Pulitzers: No Twisting the Truth in Illinois

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By: Jennifer Saba

When a tornado struck the small town of Utica, Ill., about an hour and half southwest of Chicago, the big-city paper sensed the tragedy deserved a longer look. The Chicago Tribune’s feature department thought staff reporter Julia Keller would be the perfect fit, the one who could fill in the details after the news sketches.

“I fought it viciously, I thought it was a terrible idea,” says Keller, who is a cultural critic at the Tribune. “The metro staff did a great job covering the tornado as it happened, with great detail and great energy.”

Despite her doubts, Keller landed the Tribune its first Pulitzer for feature writing with a remarkable three-part series that followed the townspeople before, during, and after a 10-second twister leveled one of Utica’s beloved bars, the Milestone Tap.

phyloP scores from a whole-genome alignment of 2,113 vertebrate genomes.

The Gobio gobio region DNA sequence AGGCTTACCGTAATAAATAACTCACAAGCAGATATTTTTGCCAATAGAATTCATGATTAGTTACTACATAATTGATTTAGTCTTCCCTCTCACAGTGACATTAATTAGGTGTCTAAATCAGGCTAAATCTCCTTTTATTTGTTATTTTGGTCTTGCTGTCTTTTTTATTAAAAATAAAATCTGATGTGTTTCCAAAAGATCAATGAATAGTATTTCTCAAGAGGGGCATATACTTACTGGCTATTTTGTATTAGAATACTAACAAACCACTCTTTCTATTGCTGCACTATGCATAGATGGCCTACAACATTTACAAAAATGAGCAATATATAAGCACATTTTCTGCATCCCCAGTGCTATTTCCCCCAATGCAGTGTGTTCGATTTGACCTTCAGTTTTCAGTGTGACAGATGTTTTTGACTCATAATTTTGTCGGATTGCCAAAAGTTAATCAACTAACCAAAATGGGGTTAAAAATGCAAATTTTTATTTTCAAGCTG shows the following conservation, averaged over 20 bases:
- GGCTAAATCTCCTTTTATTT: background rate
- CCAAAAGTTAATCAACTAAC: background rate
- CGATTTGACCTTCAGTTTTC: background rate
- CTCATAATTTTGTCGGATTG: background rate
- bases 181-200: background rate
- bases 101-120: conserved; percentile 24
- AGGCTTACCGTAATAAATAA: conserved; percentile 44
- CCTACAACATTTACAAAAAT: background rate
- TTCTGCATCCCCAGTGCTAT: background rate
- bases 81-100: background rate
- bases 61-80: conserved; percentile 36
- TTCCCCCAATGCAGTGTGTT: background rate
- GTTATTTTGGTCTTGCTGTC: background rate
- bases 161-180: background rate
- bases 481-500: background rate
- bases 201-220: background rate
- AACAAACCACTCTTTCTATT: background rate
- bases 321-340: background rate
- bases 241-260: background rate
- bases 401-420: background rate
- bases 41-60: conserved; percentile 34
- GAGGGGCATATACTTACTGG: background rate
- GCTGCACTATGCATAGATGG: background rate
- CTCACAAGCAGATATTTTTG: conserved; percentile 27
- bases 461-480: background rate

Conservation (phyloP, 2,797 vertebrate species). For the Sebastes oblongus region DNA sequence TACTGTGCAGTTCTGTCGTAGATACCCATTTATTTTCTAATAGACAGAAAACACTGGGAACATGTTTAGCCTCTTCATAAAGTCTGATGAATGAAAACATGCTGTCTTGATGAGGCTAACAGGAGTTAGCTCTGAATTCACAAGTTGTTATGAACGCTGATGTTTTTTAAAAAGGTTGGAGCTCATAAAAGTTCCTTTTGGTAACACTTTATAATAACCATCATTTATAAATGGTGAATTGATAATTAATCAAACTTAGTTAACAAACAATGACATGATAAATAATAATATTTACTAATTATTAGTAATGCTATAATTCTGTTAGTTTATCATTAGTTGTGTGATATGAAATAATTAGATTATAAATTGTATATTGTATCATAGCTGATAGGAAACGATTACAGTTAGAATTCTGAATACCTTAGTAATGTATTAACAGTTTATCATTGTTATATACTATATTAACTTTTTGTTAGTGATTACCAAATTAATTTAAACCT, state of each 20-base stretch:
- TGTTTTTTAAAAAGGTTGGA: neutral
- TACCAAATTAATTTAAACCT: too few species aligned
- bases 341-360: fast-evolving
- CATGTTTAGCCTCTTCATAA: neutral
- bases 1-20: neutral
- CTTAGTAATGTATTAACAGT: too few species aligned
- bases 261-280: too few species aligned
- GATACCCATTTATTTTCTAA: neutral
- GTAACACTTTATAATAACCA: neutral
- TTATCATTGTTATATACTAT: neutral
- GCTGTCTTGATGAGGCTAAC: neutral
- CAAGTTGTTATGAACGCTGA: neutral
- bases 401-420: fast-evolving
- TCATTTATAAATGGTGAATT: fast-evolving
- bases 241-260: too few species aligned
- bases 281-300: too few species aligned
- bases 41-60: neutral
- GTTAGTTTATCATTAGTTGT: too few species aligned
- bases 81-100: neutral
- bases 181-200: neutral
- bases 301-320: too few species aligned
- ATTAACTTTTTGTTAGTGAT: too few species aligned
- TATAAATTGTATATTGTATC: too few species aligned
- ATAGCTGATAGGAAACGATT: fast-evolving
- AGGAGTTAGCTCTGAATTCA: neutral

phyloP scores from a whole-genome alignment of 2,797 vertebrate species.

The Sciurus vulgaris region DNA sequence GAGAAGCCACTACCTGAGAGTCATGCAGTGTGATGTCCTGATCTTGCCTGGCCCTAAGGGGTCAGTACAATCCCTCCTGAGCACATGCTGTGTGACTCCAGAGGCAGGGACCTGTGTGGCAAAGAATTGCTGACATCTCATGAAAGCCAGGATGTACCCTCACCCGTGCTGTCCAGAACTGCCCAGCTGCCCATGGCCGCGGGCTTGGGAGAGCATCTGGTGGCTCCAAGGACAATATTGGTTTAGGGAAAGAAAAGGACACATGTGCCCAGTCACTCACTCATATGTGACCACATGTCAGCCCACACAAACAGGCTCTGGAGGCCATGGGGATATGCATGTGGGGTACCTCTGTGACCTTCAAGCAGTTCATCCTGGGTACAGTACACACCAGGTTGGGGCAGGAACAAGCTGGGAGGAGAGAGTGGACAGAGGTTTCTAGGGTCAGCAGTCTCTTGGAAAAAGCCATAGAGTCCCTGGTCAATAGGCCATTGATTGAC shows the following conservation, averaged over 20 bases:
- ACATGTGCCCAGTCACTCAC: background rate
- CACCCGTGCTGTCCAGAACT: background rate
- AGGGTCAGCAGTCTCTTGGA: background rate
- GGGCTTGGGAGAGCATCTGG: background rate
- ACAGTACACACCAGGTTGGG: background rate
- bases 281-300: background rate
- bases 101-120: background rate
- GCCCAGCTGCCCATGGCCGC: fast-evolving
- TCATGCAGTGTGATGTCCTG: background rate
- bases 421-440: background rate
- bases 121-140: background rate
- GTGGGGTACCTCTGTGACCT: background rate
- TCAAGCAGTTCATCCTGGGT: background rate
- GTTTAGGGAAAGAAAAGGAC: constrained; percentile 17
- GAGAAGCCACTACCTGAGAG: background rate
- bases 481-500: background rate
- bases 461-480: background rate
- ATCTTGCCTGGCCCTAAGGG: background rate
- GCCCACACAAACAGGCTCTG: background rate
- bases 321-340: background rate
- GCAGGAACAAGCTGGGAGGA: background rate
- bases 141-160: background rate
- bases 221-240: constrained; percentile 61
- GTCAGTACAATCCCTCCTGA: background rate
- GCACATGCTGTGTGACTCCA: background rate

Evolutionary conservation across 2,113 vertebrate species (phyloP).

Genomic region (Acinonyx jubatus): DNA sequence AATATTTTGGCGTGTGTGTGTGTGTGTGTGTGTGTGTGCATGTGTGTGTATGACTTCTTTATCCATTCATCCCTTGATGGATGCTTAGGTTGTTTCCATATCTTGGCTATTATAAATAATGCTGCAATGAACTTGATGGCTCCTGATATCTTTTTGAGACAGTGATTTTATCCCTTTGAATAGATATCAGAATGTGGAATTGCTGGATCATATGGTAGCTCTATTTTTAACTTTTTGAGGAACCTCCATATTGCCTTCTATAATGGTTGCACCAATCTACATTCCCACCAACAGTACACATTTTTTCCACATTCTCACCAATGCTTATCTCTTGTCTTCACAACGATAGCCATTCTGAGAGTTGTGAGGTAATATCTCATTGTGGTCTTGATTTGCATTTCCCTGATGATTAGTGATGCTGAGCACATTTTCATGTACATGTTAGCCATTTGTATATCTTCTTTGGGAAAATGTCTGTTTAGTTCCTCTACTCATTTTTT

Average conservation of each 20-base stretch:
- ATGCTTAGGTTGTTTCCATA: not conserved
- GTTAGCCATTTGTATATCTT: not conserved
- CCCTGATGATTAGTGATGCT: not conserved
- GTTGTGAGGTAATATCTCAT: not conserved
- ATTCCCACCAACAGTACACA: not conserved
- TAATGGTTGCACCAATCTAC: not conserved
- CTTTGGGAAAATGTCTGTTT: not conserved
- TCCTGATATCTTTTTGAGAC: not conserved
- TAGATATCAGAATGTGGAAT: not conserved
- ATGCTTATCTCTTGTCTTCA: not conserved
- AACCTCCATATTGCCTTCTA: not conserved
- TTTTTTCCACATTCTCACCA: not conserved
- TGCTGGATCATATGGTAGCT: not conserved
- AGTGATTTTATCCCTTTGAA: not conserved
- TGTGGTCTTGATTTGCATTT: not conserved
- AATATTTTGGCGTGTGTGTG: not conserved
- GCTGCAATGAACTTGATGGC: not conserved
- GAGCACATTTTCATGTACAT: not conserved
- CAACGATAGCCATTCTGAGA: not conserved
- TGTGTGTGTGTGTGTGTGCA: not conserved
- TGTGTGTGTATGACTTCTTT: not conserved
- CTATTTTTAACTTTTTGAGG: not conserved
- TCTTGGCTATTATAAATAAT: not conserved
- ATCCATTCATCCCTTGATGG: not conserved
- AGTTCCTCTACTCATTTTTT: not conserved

Two things stood out: Keller’s exhaustive reporting, and a writing style similar to that seen in magazines and books. She captured the seemingly mundane details that people recall after a shocking experience, like the chicken noodle soup that Jim Ventrice, 70, was finishing while waiting for his pork chop sandwich. Keller grabbed readers right from the start with the lede, “Ten seconds. Count it.”

It took Keller seven months to report the story, spending several days in Utica each week while covering her other beat. “I had to learn a kind of patience,” she says about winning over the townspeople, who were weary from all the media attention.

Keller’s editor Tim Bannon says the series was so well done, the paper wanted it for Page One. “It was a beautifully reported and beautifully written piece,” he says.

A few days after she won the Pulitzer, Keller went straight to Utica: “I wanted them to know I was so appreciative that they shared their stories with me.”

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